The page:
I will start of with my parents who have been here on consecutive Sundays, with armfuls of groceries and cleaning supplies. My mother does most of the work while my father supplies the jokes. It’s amazing how messy my 600 sq ft apartment gets. Coffee spills all over the kitchen. Poorly-aimed urine blasts all over the bathroom. Trails of food stuffs from hopping all over the place. This ATR is a messy business!
My father drove into work from Long Island during a snowstorm to take me to a job interview. Unfortunately I didn’t get the job.
My friend Carolyn, who traveled 100 miles to stay with me for a few days. She cooked up a storm, brought a variety spices in little cups, made Matzoh Ball Soup and baked coconut-choco macaroons that I dubbed ‘Spock backs’.
She helped me pick a water proof cast shower protector and made sure I didn’t tip over in the streets of New York when I was getting used to the motorized scooter. A new soft blanket, flavored coffees and boiled chicken were some of the other treats she brought. Shout out to her husband Steve for driving her. They are coming back again next week.
Anna, who lives in Jersey, took a few shifts, shopping, cleaning and telling funny stories, as is her wont. Anna also picked me up and drove me home from unsuccessful interview in more intense snow. She texts me a few hundred times a day to see how I’m doing. Carolyn does too and my Aunt Normy in Connecticut calls frequently.
Mike O picked me up from the hospital after the surgery and has driven me to Doctors appointments and watched a lot of football with me. Having company when I can’t travel makes the apartment a little less prison-like. His g/f Ashley made a delicious lemon chicken feast. All these contributions transformed my fridge from a barren wasteland to a bustling cornucopia.
My brother has done his brotherly duties staying at the hospital for the whole day during surgery as well as getting my painkillers early in the morning, the day after my surgery. That day, incidentally, was the most painful event of this whole experience. I was awakened at 3:00 am by a constant, intense and relentless pain in my heel. I started texting him at 6:00 and tried to tough it out. (see texts below)
Yes, my brother’s nickname is Czar, but that’s a another discussion for another blog. He finally delivered the goods at about 8:00. Five hours of terrifying agony. . But, hey my sister did send me over a very lovely edible fruit basket.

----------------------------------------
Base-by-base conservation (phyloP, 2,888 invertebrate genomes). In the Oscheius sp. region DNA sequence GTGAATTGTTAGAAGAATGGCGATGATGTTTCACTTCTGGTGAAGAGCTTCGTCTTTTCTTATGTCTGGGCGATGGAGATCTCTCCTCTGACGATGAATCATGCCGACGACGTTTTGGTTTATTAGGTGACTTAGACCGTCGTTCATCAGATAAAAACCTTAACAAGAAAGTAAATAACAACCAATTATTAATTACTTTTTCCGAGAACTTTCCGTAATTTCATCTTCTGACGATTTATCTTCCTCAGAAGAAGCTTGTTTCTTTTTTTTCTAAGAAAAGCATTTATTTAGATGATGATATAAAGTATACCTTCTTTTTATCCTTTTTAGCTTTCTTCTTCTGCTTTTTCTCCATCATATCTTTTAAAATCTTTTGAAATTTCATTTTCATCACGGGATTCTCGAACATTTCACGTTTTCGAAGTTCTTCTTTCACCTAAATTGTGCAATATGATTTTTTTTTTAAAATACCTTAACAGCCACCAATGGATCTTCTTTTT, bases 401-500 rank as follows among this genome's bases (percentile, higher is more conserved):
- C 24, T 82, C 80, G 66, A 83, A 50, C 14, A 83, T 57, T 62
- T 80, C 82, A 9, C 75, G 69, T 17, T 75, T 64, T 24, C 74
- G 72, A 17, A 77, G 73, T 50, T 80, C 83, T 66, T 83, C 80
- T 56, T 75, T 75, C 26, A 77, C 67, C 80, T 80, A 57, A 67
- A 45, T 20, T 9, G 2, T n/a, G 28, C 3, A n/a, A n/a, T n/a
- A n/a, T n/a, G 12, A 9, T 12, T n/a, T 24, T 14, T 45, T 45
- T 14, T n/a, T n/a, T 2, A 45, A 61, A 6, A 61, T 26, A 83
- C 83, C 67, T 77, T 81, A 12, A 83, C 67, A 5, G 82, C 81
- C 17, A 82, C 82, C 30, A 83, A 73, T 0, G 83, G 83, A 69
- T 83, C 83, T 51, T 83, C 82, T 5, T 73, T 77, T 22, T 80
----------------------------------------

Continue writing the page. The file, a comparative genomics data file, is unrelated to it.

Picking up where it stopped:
That’s about it…thanks for allowing me some latitude on the subject matter as I realize this is only vaguely Achilles-realted. Next time, I’ll be more medical.
Oh, and a big thank you to the USA network and the cast of Modern Family, as the MOFY marathons have helped me pass the time, quite hilariously.
Merry Xmas - Steve
Woohoo…got the go-ahead from Dennis to start my Achilles Blog. I’m unemployed and immobilized, so now I have a reason to get up in the morning.
I’ll get the compulsory stuff out of the way. On Thanksgiving (ironically enough) I was playing football - the brown and white kind of football, as I know there are a lot of Brits on this site - and felt The Kick in the back of my left leg. My very first thought was that I was gonna be in major trouble from my mother for ruining Thanksgiving dinner. I’m 46 years old, btw. It was only at that point did I crash to the ground, screaming in pain.
I should amend that to say that after the initial snapping, which felt more like a hot cannonball than a kick, it really didn’t hurt that much. I think I was screaming and spinning around on my ass, holding my foot, more because of the realization of what just happened. As the Lennon/McCartney-esque title of this post references, my athletic career will never be the same - I must say goodbye to it. Even if I’m physically recovered, I don’t think I will ever be without the fear of this happening again. And I hate golf. So what the hell am I supposed to do?
I have been around this blog for the past few weeks and I do appreciate the positivity generated by everyone. However, I’m negative by nature - so to quote another musical genius - Justin Timberlake - I hope nobody minds if I bring a little ‘misery’ back. But I’ll try to to it in a humorous way.
I’m not new to the blogging world. I used to write about my misadventures in New York City. The blog was called What Pissed me off in The City and was a collection of anecdotes of my various misadventures living and dating in NYC. It sometimes bled into R-rated territory, but my friends enjoyed it. I’ll endeavor to do the same for this community which I’m pretty sure can use some cheering up. In this case, I’ll do my best to keep it G rated or PG-13.